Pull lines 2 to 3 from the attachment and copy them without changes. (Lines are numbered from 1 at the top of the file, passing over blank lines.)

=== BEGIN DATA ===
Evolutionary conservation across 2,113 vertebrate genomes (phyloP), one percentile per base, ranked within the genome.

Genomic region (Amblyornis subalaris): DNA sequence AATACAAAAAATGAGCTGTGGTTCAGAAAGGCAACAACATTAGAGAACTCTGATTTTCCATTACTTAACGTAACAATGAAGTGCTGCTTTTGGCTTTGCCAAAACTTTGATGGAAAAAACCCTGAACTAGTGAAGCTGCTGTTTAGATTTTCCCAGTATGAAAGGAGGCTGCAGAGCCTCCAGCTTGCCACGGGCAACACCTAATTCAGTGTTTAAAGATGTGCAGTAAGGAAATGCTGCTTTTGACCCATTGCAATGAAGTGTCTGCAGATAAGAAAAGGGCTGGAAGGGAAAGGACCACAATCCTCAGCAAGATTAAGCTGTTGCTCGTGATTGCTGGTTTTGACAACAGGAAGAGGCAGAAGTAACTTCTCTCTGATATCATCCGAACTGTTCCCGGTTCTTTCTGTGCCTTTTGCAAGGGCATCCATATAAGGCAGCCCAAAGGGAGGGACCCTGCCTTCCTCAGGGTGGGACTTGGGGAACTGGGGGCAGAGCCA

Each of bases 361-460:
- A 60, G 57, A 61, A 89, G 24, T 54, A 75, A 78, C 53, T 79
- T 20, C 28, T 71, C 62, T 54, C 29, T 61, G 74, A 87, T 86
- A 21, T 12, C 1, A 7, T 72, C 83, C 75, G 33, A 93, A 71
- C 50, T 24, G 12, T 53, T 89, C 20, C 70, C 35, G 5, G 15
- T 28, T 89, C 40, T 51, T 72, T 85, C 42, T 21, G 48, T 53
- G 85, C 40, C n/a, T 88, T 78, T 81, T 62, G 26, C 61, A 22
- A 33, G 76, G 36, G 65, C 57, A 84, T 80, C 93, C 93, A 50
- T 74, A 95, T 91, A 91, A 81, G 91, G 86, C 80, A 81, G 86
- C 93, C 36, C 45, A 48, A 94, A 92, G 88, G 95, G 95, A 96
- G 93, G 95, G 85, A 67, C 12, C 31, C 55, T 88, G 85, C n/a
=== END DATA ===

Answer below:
Genomic region (Amblyornis subalaris): DNA sequence AATACAAAAAATGAGCTGTGGTTCAGAAAGGCAACAACATTAGAGAACTCTGATTTTCCATTACTTAACGTAACAATGAAGTGCTGCTTTTGGCTTTGCCAAAACTTTGATGGAAAAAACCCTGAACTAGTGAAGCTGCTGTTTAGATTTTCCCAGTATGAAAGGAGGCTGCAGAGCCTCCAGCTTGCCACGGGCAACACCTAATTCAGTGTTTAAAGATGTGCAGTAAGGAAATGCTGCTTTTGACCCATTGCAATGAAGTGTCTGCAGATAAGAAAAGGGCTGGAAGGGAAAGGACCACAATCCTCAGCAAGATTAAGCTGTTGCTCGTGATTGCTGGTTTTGACAACAGGAAGAGGCAGAAGTAACTTCTCTCTGATATCATCCGAACTGTTCCCGGTTCTTTCTGTGCCTTTTGCAAGGGCATCCATATAAGGCAGCCCAAAGGGAGGGACCCTGCCTTCCTCAGGGTGGGACTTGGGGAACTGGGGGCAGAGCCA

Each of bases 361-460: